From Children’s Wellness to Aircraft Carrier Maintenance, Chryssi Mikus Is Here to Help

Stuart Winchester by Stuart Winchester, Viacom

Chryssi Mikus has a long and ongoing relationship with St. Jude Children’s Research Hospital, working to secure donations and auction items for large fundraisers. In 2015, she traveled to the center’s flagship institution in Memphis, Tennessee. She sits on the Friends of St. Jude committee, a group that brainstorms new fundraising opportunities and identifies potential new community or corporate partners.

While such dedication to the St. Jude’s cause might suggest some sort of full-time commitment to the organization, Mikus is actually a senior manager in Viacom’s Marketing & Partner Insights group, working across all of the company’s networks. Her expansive contributions to St. Jude are entirely voluntary.

“I think it’s important to give back, especially to causes you’re passionate about, whether it’s children or animals or the elderly,” Mikus says.

Chryssi Mikus has had a long relationship with St. Jude Children’s Hospital. Here she stands in front of the center’s flagship in Memphis, Tennessee.

While her work with St. Jude is fulfilling, it can at times seem distant as the core hospital is far away from Mikus’ Manhattan home. So when she had the opportunity to volunteer at the Manhattan Children’s Center, a facility on the Upper West Side that provides one-on-one assistance for children with autism and other disabilities, through Viacom’s Viacommunity initiative last year, she quickly did so.

“When I found children’s hospitals, which is something that always drew me in, and in my own neighborhood, I thought it was a great opportunity through Viacommunity,” says Mikus. “To work for something in Memphis is great, but I don’t get to see it as a part of my everyday life. I think it’s great that Viacom offers different opportunities to do things in your own community, whether you’re in the city or out in Long Island or up in Connecticut.”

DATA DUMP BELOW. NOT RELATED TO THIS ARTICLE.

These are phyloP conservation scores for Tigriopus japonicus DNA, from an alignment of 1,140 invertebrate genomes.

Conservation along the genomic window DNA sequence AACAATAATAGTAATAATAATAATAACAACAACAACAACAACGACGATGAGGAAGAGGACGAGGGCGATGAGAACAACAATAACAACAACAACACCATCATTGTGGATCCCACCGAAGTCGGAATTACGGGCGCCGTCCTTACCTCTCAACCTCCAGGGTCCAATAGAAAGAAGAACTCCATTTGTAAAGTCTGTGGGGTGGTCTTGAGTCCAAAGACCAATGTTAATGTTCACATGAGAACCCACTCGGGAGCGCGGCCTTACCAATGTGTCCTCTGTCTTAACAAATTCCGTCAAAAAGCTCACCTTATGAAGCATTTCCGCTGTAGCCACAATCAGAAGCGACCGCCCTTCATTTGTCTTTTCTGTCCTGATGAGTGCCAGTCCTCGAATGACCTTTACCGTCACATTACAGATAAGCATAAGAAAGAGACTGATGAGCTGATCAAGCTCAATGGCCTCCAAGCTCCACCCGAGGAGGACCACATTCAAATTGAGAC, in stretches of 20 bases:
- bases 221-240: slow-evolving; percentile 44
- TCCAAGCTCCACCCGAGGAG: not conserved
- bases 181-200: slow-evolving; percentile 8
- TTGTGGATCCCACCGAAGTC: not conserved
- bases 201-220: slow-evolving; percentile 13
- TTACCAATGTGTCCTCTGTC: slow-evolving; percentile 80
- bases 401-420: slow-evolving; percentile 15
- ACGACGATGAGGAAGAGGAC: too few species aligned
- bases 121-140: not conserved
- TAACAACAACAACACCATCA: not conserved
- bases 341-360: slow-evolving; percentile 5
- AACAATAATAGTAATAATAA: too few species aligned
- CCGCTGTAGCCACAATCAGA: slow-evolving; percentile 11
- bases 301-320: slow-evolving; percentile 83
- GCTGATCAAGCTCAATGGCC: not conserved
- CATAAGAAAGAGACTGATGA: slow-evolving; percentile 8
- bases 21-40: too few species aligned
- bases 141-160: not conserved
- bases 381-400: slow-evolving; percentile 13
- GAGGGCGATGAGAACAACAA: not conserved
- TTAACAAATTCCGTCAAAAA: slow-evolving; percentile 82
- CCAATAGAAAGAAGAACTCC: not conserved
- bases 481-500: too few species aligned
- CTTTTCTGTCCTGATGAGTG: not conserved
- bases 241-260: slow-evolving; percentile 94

Viacommunity has provided exactly the sort of hands-on opportunities that Mikus had craved. On a trip last year, she joined 50 other Viacom employees to help kids construct pamphlets and books. She joined one child on an hour-long walk to help him learn how to navigate the city independently by identifying crosswalk signals and other signs.

A benefit of Viacommunity is the vast number of volunteer opportunities available in different fields. It is this diversity that allowed Mikus to try something well outside of her usual child-focused realm when she walked over to Manhattan’s Intrepid Sea, Air, & Space Museum for Viacommunity Day 2016, an annual worldwide day of service open to the entire company. The museum, set on a decommissioned U.S. Navy aircraft carrier on the Hudson River, hosts an impressive stock of antique and modern planes. Mikus helped clean these vehicles and took guest surveys to improve the visitor experience.

Mikus’ dedication to giving back grew from her family’s long-standing commitment to community involvement. Starting as young as age 5, she joined her parents on outings to fundraise for the St. Louis Symphony. In high school, she spent an intensive three-week period volunteering at Cardinal Glennon Children’s Hospital, a project that galvanized her concern for sick children.

After moving south to attend Tulane for college, Mikus spent time volunteering at the Children’s Hospital of New Orleans, helping to distract the kids from their treatments by playing board games or hosting a makeup party for a little girl.

The opportunity to continue this lifelong passion at Viacom adds an important dimension to her job. “I think it’s great that Viacom does this,” she says. “The other companies I’ve worked for didn’t have programs like this. It’s really remarkable that the company encourages you to take your outside time volunteering.”

Mikus is looking to expand her volunteer activity. She recently joined Viacom’s UP Mentoring program, where she tutored local students and shared some of her skills and experiences with them as they prepare themselves for entry into the working world. She plans to continue this work through the 2016-17 school year.

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